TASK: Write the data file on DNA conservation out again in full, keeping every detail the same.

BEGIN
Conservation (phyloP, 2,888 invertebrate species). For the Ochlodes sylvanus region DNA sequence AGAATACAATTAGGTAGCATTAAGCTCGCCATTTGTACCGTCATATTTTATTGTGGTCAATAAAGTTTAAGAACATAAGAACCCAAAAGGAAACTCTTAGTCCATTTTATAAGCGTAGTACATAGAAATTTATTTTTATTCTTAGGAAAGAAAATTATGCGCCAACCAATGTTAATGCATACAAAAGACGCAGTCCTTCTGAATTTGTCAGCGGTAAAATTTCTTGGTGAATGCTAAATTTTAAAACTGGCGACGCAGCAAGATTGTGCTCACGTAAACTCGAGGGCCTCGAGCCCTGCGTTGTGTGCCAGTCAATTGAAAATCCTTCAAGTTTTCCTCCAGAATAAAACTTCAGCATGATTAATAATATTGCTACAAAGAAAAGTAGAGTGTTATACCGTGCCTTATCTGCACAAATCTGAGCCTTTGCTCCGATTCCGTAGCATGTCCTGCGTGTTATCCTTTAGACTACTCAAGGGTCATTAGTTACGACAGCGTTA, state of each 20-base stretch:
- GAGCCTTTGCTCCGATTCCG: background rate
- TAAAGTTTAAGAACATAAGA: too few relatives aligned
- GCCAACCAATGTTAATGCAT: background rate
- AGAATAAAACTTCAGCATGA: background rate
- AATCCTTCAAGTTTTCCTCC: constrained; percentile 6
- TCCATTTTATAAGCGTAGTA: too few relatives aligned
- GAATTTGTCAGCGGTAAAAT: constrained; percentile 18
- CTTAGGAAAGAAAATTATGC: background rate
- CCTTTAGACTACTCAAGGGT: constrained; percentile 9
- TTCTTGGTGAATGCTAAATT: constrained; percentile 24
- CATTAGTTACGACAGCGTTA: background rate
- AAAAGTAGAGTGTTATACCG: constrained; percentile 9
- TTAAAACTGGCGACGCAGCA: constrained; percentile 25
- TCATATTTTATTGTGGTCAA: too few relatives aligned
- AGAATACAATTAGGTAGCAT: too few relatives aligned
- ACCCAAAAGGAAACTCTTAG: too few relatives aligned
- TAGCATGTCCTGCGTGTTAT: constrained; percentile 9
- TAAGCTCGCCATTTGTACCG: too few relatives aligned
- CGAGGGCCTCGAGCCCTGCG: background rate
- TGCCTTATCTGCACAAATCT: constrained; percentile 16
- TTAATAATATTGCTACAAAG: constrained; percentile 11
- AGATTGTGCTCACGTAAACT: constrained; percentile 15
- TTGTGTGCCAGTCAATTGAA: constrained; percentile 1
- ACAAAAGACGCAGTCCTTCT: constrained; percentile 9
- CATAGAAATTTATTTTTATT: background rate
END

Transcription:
Conservation (phyloP, 2,888 invertebrate species). For the Ochlodes sylvanus region DNA sequence AGAATACAATTAGGTAGCATTAAGCTCGCCATTTGTACCGTCATATTTTATTGTGGTCAATAAAGTTTAAGAACATAAGAACCCAAAAGGAAACTCTTAGTCCATTTTATAAGCGTAGTACATAGAAATTTATTTTTATTCTTAGGAAAGAAAATTATGCGCCAACCAATGTTAATGCATACAAAAGACGCAGTCCTTCTGAATTTGTCAGCGGTAAAATTTCTTGGTGAATGCTAAATTTTAAAACTGGCGACGCAGCAAGATTGTGCTCACGTAAACTCGAGGGCCTCGAGCCCTGCGTTGTGTGCCAGTCAATTGAAAATCCTTCAAGTTTTCCTCCAGAATAAAACTTCAGCATGATTAATAATATTGCTACAAAGAAAAGTAGAGTGTTATACCGTGCCTTATCTGCACAAATCTGAGCCTTTGCTCCGATTCCGTAGCATGTCCTGCGTGTTATCCTTTAGACTACTCAAGGGTCATTAGTTACGACAGCGTTA, state of each 20-base stretch:
- GAGCCTTTGCTCCGATTCCG: background rate
- TAAAGTTTAAGAACATAAGA: too few relatives aligned
- GCCAACCAATGTTAATGCAT: background rate
- AGAATAAAACTTCAGCATGA: background rate
- AATCCTTCAAGTTTTCCTCC: constrained; percentile 6
- TCCATTTTATAAGCGTAGTA: too few relatives aligned
- GAATTTGTCAGCGGTAAAAT: constrained; percentile 18
- CTTAGGAAAGAAAATTATGC: background rate
- CCTTTAGACTACTCAAGGGT: constrained; percentile 9
- TTCTTGGTGAATGCTAAATT: constrained; percentile 24
- CATTAGTTACGACAGCGTTA: background rate
- AAAAGTAGAGTGTTATACCG: constrained; percentile 9
- TTAAAACTGGCGACGCAGCA: constrained; percentile 25
- TCATATTTTATTGTGGTCAA: too few relatives aligned
- AGAATACAATTAGGTAGCAT: too few relatives aligned
- ACCCAAAAGGAAACTCTTAG: too few relatives aligned
- TAGCATGTCCTGCGTGTTAT: constrained; percentile 9
- TAAGCTCGCCATTTGTACCG: too few relatives aligned
- CGAGGGCCTCGAGCCCTGCG: background rate
- TGCCTTATCTGCACAAATCT: constrained; percentile 16
- TTAATAATATTGCTACAAAG: constrained; percentile 11
- AGATTGTGCTCACGTAAACT: constrained; percentile 15
- TTGTGTGCCAGTCAATTGAA: constrained; percentile 1
- ACAAAAGACGCAGTCCTTCT: constrained; percentile 9
- CATAGAAATTTATTTTTATT: background rate